.

Thenewno2, 'Never Too Late' - Song Premiere

Dhani Harrison records at Abbey Road for the first time

thenewno2
David Zonshine
January 23, 2013 8:00 AM ET

As young Dhani Harrison tagged along with his father George, Abbey Road Studios became a constant presence in his life. But although Harrison has long been familiar with the legendary studio, he had never recorded there. So when his group thenewno2 were tapped to score Beautiful Creatures, Harrison and bandmates Paul Hicks and Jonathan Sadoff ventured to Abbey Road for an experience full of firsts.

"I spent my whole life in and out of Abbey Road. Paul really spent a lot of his life there, 12 years mixing and engineering," Harrison tells Rolling Stone. "Recording at Abbey Road was emotional: My first time recording there, my first time hearing something we composed for an orchestra of that size and my first major Hollywood film soundtrack." But Harrison didn't let the weight of the experience damper his creative vision, tapping guests like Ben Harper, the Duke Spirit's Leila Moss and Paul's father Tony (of the Hollies) for the project while staging grandiose arrangements. "I was able to put a 54-piece orchestra in Studio 2, which is really weird," he said. "It's where my dad spent a lot of his formative years, as well as Paul's dad, who recorded in Studio 1."

The Beautiful Creatures soundtrack is out February 12th. Beautiful Creatures opens February 14th.

To read the new issue of Rolling Stone online, plus the entire RS archive: Click Here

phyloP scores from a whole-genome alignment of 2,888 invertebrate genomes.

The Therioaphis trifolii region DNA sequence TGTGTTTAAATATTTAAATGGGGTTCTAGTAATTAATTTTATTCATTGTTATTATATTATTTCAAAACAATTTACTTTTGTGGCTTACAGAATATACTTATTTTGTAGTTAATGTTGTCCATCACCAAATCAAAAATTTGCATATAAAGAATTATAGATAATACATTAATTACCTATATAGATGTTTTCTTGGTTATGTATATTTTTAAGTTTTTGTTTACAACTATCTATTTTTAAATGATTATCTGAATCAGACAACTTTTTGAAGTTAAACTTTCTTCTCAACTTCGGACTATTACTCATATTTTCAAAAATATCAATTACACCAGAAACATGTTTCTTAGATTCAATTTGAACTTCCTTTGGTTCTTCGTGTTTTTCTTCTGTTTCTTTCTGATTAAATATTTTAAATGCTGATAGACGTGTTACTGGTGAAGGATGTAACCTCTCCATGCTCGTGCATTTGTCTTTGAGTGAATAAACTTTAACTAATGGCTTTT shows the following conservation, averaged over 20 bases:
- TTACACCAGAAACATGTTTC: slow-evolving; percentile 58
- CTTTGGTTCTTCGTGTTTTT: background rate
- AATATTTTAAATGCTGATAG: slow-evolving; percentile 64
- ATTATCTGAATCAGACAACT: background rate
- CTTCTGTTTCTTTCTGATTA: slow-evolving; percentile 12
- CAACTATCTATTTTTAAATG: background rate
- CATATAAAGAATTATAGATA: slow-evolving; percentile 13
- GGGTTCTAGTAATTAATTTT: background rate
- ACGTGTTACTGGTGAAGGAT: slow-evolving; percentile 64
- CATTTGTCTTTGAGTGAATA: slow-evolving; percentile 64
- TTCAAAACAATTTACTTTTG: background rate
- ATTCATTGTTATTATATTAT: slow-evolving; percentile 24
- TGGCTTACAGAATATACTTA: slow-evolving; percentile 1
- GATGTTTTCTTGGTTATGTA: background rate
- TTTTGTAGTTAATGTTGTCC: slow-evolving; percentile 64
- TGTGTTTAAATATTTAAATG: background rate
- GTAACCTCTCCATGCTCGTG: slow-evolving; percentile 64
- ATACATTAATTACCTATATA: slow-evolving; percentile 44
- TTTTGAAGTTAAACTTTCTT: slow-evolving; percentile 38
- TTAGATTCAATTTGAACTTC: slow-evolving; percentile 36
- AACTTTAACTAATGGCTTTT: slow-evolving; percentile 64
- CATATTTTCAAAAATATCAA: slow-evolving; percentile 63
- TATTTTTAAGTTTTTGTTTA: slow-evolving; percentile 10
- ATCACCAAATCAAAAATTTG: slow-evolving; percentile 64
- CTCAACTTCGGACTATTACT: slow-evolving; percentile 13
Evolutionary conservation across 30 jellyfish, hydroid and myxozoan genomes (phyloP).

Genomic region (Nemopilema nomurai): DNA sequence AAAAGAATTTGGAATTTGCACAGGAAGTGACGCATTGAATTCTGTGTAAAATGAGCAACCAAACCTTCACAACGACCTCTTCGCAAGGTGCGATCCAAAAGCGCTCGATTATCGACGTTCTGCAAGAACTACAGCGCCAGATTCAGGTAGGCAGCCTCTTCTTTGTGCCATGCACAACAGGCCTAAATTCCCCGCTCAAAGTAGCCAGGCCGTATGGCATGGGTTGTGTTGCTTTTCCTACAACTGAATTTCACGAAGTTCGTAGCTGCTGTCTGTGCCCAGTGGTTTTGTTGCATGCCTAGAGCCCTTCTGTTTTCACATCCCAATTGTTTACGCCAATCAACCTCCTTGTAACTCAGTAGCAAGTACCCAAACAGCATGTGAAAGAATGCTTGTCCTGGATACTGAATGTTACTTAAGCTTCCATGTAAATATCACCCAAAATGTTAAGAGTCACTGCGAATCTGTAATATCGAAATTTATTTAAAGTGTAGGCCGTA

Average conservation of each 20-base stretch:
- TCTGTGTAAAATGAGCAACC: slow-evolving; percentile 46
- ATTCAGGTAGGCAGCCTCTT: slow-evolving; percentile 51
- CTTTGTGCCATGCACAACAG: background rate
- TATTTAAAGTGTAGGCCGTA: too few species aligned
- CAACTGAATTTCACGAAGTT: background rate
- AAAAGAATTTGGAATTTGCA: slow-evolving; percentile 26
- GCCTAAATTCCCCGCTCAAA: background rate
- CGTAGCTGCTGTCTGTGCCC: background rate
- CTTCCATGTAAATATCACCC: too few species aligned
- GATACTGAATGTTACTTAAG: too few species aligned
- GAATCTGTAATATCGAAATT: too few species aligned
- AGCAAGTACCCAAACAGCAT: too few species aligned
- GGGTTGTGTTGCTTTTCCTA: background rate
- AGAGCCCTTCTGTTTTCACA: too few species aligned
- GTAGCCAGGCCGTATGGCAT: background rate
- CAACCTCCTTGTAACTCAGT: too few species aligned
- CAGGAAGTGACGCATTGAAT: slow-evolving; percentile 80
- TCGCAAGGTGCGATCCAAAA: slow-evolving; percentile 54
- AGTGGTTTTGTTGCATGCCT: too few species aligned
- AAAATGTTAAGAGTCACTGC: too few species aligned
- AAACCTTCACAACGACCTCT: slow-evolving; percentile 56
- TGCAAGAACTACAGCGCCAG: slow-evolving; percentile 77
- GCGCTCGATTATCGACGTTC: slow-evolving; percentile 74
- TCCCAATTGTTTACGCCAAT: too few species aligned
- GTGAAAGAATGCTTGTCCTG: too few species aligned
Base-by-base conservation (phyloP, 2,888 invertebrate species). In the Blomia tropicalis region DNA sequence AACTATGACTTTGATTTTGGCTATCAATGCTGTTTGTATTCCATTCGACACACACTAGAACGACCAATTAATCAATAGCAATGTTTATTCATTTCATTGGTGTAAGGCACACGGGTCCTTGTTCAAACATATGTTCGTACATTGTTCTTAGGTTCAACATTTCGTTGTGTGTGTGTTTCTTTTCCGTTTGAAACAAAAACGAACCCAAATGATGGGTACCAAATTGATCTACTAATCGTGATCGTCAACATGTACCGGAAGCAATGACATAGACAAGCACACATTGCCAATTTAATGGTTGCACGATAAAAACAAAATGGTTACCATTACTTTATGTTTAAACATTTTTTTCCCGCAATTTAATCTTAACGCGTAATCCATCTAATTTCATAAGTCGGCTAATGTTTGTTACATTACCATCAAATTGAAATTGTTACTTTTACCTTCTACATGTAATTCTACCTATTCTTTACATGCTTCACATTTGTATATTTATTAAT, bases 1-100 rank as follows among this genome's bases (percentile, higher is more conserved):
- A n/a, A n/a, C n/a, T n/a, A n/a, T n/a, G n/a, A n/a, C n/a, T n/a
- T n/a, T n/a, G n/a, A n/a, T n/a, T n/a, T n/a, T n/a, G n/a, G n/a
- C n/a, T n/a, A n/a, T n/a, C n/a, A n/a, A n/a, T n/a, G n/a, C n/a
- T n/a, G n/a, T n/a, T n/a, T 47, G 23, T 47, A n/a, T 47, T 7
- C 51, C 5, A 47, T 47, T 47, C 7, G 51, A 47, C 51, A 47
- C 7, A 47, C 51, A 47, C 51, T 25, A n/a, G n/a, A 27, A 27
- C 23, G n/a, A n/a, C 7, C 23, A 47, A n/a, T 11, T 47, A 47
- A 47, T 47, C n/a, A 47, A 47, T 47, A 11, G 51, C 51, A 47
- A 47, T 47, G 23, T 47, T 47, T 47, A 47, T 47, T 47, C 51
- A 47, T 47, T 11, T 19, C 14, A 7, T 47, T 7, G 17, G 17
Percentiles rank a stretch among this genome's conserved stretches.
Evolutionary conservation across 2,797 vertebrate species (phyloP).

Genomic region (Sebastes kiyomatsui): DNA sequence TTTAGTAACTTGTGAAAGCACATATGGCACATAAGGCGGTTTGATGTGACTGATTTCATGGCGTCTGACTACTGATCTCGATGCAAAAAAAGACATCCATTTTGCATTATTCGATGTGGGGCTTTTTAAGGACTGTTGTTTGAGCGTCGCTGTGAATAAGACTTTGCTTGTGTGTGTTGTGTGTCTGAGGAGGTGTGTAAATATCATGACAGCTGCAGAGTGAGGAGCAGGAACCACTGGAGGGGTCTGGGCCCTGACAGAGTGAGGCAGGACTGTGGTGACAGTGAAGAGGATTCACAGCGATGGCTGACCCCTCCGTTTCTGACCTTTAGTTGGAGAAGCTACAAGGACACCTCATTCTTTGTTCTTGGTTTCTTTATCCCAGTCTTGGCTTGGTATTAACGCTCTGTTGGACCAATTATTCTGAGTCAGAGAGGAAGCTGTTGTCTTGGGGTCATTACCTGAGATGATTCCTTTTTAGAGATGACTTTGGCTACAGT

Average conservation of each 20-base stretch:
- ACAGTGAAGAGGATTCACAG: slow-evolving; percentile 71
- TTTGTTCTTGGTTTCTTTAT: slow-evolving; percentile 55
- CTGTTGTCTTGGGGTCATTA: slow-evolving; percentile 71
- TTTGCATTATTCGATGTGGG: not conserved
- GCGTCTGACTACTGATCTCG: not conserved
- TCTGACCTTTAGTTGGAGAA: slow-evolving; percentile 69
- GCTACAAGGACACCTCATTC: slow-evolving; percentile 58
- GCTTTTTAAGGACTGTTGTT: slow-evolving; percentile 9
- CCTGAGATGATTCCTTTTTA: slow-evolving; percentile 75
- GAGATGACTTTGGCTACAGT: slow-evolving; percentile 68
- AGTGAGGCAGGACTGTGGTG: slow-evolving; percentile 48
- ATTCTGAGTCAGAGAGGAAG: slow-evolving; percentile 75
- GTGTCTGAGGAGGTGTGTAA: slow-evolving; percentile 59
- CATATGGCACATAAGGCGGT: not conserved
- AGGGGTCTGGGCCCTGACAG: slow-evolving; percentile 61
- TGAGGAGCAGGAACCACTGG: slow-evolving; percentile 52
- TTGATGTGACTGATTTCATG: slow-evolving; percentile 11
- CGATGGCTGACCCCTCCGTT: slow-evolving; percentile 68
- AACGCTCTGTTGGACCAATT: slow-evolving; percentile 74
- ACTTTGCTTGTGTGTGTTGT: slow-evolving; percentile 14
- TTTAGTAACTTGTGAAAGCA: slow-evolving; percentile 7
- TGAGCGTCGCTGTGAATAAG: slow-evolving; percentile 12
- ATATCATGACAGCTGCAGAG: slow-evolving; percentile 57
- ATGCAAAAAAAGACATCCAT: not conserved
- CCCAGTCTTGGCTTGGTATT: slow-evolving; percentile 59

prev
New and Hot Next

blog comments powered by Disqus
Around the Web
Powered By ZergNet
Daily Newsletter

Get the latest RS news in your inbox.

Sign up to receive the Rolling Stone newsletter and special offers from RS and its
marketing partners.

X

We may use your e-mail address to send you the newsletter and offers that may interest you, on behalf of Rolling Stone and its partners. For more information please read our Privacy Policy.

Song Stories

“Whoomp! (There It Is)”

Tag Team | 1993

Cecil Glenn — a.k.a., "D.C." — was a cook at Magic City, a nude dance club in Atlanta, when he first heard women shout "Whoomp — there it is!" Inspired by the party chant, he and partner Steve "Roll'n" Gibson wrote a song around it. Undaunted by label rejections, they borrowed $2,500 from Glenn's parents and pressed 800 singles, which quickly sold out in the Atlanta area. A record deal came soon after. Glenn said the song was meant for positive partying. "If you're going to say 'Whoomp there it is,' and you're doing something negative, we'd rather it not have come out of your mouth."

More Song Stories entries »
 
www.expandtheroom.com